This study was designed to address the conceptions of accountability of the 13 board of trustees that govern the comprehensive, public, state universities in Ohio. The Case Study approach served as the research strategy designed to focus on one system of higher education that allows for autonomy in decision making by the individual boards of trustees.
This was a multi-year study involving the use of mixed-method research which combined the use of survey research and archival record review. Data was collected from multiple sources in three phases. The first phase involved the use of a questionnaire mailed to key internal and external constituents of the 13 state universities. The second phase, which focused on archival record review, investigated materials from the institutions themselves and state documents such as the Ohio Revised Code. The third phase involved completing phone interviews with the chairs of the boards of trustees of the state universities.
The study was guided by an overall research question: what are the conceptions of governing board accountability? Three additional research questions guided the research in both phases: 1. How does the Ohio Revised Code frame accountability? 2. What are perceptions of governing board accountability held by key stakeholders? 3. How does each institutional governing board perceive the boards accountability?
The literature review, for the duration of the study, continued to show a lack of empirical investigation of the concept of accountability as it relates to the board itself.
The review of the Ohio Revised Code did not provide a sufficient sense of how the governing boards of the state universities address the accountability issue. The completed questionnaires from the key constituents found that external constituents feel differently about board accountability than internal constituents. Focusing further on the direction of the differences, external constituents were more positive about boards than internal constituents.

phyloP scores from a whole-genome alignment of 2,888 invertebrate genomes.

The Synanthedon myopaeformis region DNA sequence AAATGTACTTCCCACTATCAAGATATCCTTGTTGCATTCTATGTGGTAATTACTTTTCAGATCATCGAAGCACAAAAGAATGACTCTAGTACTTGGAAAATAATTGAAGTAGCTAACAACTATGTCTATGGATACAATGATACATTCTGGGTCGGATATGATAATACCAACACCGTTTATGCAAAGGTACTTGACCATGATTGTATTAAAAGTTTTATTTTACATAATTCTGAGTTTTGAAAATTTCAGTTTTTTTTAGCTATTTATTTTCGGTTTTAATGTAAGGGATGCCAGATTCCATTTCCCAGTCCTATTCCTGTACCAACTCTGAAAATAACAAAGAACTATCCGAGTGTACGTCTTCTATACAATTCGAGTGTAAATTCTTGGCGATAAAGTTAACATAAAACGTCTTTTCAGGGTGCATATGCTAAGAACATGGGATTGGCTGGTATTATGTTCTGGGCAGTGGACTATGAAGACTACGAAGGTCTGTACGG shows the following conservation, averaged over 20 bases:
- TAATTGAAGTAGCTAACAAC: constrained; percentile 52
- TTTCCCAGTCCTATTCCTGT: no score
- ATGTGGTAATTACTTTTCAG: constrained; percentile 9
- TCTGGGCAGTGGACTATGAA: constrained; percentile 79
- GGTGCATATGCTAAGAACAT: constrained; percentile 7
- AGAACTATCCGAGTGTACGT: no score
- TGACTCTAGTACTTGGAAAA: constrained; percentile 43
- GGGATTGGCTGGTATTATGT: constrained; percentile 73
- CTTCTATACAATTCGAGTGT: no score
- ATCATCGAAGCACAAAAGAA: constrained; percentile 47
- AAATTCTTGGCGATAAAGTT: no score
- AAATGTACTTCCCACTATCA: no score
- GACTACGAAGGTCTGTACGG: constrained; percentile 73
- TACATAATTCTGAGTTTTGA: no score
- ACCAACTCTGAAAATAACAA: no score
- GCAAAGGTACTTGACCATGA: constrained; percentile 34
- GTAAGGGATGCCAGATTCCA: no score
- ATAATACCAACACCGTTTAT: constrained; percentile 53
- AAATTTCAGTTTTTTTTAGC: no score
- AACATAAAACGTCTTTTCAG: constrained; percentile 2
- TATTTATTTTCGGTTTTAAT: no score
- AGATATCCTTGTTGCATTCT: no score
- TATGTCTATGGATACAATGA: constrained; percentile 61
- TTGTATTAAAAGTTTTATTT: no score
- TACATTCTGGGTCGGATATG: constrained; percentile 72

Finally, information from the phone interviews, which included structured and closed-ended questions, resulted in identifying four main themes that described the feelings of the boards regarding their own accountability. These themes focused on compliance, the administration, transparency, and role ambiguity. The issue of governing board accountability remains ripe for further investigation.
|Commitee:||Crowe, Alicia, Henderson, James, Iverson, Susan, Kretovics, Mark|
|School:||Kent State University|
|Department:||Teaching, Leadership and Curriculum Studies|
|School Location:||United States -- Ohio|
|Source:||DAI-A 78/11(E), Dissertation Abstracts International|
|Keywords:||Accountability, Board of trustees, Governance, Mixed methods, State universities|
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